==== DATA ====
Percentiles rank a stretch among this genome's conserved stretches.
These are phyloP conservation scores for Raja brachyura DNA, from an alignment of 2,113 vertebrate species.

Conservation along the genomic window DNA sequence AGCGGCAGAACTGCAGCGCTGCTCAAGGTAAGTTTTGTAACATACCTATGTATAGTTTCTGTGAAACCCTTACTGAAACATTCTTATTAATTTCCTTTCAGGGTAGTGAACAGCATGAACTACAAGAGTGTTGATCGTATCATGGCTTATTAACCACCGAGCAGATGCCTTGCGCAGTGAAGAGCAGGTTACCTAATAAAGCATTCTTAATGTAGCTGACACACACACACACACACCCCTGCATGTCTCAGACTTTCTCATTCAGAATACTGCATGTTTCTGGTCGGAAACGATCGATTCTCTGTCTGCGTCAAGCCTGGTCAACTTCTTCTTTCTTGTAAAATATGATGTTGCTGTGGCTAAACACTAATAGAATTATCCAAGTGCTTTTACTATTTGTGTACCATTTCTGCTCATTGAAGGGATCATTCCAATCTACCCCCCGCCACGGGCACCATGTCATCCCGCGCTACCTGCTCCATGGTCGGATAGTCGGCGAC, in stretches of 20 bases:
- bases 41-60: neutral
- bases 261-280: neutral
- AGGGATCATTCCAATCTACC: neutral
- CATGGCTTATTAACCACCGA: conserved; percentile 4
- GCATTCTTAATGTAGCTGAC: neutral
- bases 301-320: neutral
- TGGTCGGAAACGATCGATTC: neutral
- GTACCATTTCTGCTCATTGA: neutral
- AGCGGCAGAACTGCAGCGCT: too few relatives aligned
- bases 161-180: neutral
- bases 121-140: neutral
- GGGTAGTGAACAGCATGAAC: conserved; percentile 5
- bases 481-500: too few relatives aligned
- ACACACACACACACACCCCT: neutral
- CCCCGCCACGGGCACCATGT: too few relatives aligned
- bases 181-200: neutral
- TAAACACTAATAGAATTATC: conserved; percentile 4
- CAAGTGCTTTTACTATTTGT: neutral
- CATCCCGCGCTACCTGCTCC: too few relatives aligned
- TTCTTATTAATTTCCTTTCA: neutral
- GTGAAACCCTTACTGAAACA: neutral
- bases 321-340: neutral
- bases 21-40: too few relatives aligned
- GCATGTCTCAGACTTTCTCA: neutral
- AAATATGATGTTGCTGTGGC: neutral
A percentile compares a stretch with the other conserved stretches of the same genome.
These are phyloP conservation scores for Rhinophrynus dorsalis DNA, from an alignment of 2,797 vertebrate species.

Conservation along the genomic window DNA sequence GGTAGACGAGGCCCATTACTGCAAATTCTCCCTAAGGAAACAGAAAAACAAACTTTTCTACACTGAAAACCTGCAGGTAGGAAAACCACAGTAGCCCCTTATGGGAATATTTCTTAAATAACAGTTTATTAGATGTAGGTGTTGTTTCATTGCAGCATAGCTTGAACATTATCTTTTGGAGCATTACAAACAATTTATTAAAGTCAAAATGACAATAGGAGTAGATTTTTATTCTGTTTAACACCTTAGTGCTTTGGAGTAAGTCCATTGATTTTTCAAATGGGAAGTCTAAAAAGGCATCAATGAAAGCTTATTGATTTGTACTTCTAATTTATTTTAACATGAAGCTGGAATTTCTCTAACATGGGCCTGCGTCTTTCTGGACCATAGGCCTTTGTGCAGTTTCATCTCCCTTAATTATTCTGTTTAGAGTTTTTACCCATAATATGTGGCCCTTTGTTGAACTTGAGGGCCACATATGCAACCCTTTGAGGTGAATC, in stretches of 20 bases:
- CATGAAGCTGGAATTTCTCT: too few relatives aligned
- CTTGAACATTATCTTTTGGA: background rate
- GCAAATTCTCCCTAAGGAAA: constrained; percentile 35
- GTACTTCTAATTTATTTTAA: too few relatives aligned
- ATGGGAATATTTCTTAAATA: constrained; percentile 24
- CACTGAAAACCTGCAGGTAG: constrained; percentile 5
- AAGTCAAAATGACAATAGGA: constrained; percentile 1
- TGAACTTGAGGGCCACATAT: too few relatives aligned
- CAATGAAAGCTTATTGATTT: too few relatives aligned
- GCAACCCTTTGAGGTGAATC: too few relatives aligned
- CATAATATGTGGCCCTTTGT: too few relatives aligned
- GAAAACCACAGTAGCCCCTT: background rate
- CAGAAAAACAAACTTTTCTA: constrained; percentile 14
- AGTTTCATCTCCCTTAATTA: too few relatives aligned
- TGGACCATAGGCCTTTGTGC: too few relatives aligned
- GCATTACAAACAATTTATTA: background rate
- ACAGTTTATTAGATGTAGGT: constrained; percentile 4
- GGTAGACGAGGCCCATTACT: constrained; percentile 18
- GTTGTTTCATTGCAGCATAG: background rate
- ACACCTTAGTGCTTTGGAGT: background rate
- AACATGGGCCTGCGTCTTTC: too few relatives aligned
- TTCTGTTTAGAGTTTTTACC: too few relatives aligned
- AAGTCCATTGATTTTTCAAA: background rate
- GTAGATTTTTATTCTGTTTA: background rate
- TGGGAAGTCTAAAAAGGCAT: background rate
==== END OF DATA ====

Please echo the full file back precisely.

Percentiles rank a stretch among this genome's conserved stretches.
These are phyloP conservation scores for Raja brachyura DNA, from an alignment of 2,113 vertebrate species.

Conservation along the genomic window DNA sequence AGCGGCAGAACTGCAGCGCTGCTCAAGGTAAGTTTTGTAACATACCTATGTATAGTTTCTGTGAAACCCTTACTGAAACATTCTTATTAATTTCCTTTCAGGGTAGTGAACAGCATGAACTACAAGAGTGTTGATCGTATCATGGCTTATTAACCACCGAGCAGATGCCTTGCGCAGTGAAGAGCAGGTTACCTAATAAAGCATTCTTAATGTAGCTGACACACACACACACACACCCCTGCATGTCTCAGACTTTCTCATTCAGAATACTGCATGTTTCTGGTCGGAAACGATCGATTCTCTGTCTGCGTCAAGCCTGGTCAACTTCTTCTTTCTTGTAAAATATGATGTTGCTGTGGCTAAACACTAATAGAATTATCCAAGTGCTTTTACTATTTGTGTACCATTTCTGCTCATTGAAGGGATCATTCCAATCTACCCCCCGCCACGGGCACCATGTCATCCCGCGCTACCTGCTCCATGGTCGGATAGTCGGCGAC, in stretches of 20 bases:
- bases 41-60: neutral
- bases 261-280: neutral
- AGGGATCATTCCAATCTACC: neutral
- CATGGCTTATTAACCACCGA: conserved; percentile 4
- GCATTCTTAATGTAGCTGAC: neutral
- bases 301-320: neutral
- TGGTCGGAAACGATCGATTC: neutral
- GTACCATTTCTGCTCATTGA: neutral
- AGCGGCAGAACTGCAGCGCT: too few relatives aligned
- bases 161-180: neutral
- bases 121-140: neutral
- GGGTAGTGAACAGCATGAAC: conserved; percentile 5
- bases 481-500: too few relatives aligned
- ACACACACACACACACCCCT: neutral
- CCCCGCCACGGGCACCATGT: too few relatives aligned
- bases 181-200: neutral
- TAAACACTAATAGAATTATC: conserved; percentile 4
- CAAGTGCTTTTACTATTTGT: neutral
- CATCCCGCGCTACCTGCTCC: too few relatives aligned
- TTCTTATTAATTTCCTTTCA: neutral
- GTGAAACCCTTACTGAAACA: neutral
- bases 321-340: neutral
- bases 21-40: too few relatives aligned
- GCATGTCTCAGACTTTCTCA: neutral
- AAATATGATGTTGCTGTGGC: neutral
A percentile compares a stretch with the other conserved stretches of the same genome.
These are phyloP conservation scores for Rhinophrynus dorsalis DNA, from an alignment of 2,797 vertebrate species.

Conservation along the genomic window DNA sequence GGTAGACGAGGCCCATTACTGCAAATTCTCCCTAAGGAAACAGAAAAACAAACTTTTCTACACTGAAAACCTGCAGGTAGGAAAACCACAGTAGCCCCTTATGGGAATATTTCTTAAATAACAGTTTATTAGATGTAGGTGTTGTTTCATTGCAGCATAGCTTGAACATTATCTTTTGGAGCATTACAAACAATTTATTAAAGTCAAAATGACAATAGGAGTAGATTTTTATTCTGTTTAACACCTTAGTGCTTTGGAGTAAGTCCATTGATTTTTCAAATGGGAAGTCTAAAAAGGCATCAATGAAAGCTTATTGATTTGTACTTCTAATTTATTTTAACATGAAGCTGGAATTTCTCTAACATGGGCCTGCGTCTTTCTGGACCATAGGCCTTTGTGCAGTTTCATCTCCCTTAATTATTCTGTTTAGAGTTTTTACCCATAATATGTGGCCCTTTGTTGAACTTGAGGGCCACATATGCAACCCTTTGAGGTGAATC, in stretches of 20 bases:
- CATGAAGCTGGAATTTCTCT: too few relatives aligned
- CTTGAACATTATCTTTTGGA: background rate
- GCAAATTCTCCCTAAGGAAA: constrained; percentile 35
- GTACTTCTAATTTATTTTAA: too few relatives aligned
- ATGGGAATATTTCTTAAATA: constrained; percentile 24
- CACTGAAAACCTGCAGGTAG: constrained; percentile 5
- AAGTCAAAATGACAATAGGA: constrained; percentile 1
- TGAACTTGAGGGCCACATAT: too few relatives aligned
- CAATGAAAGCTTATTGATTT: too few relatives aligned
- GCAACCCTTTGAGGTGAATC: too few relatives aligned
- CATAATATGTGGCCCTTTGT: too few relatives aligned
- GAAAACCACAGTAGCCCCTT: background rate
- CAGAAAAACAAACTTTTCTA: constrained; percentile 14
- AGTTTCATCTCCCTTAATTA: too few relatives aligned
- TGGACCATAGGCCTTTGTGC: too few relatives aligned
- GCATTACAAACAATTTATTA: background rate
- ACAGTTTATTAGATGTAGGT: constrained; percentile 4
- GGTAGACGAGGCCCATTACT: constrained; percentile 18
- GTTGTTTCATTGCAGCATAG: background rate
- ACACCTTAGTGCTTTGGAGT: background rate
- AACATGGGCCTGCGTCTTTC: too few relatives aligned
- TTCTGTTTAGAGTTTTTACC: too few relatives aligned
- AAGTCCATTGATTTTTCAAA: background rate
- GTAGATTTTTATTCTGTTTA: background rate
- TGGGAAGTCTAAAAAGGCAT: background rate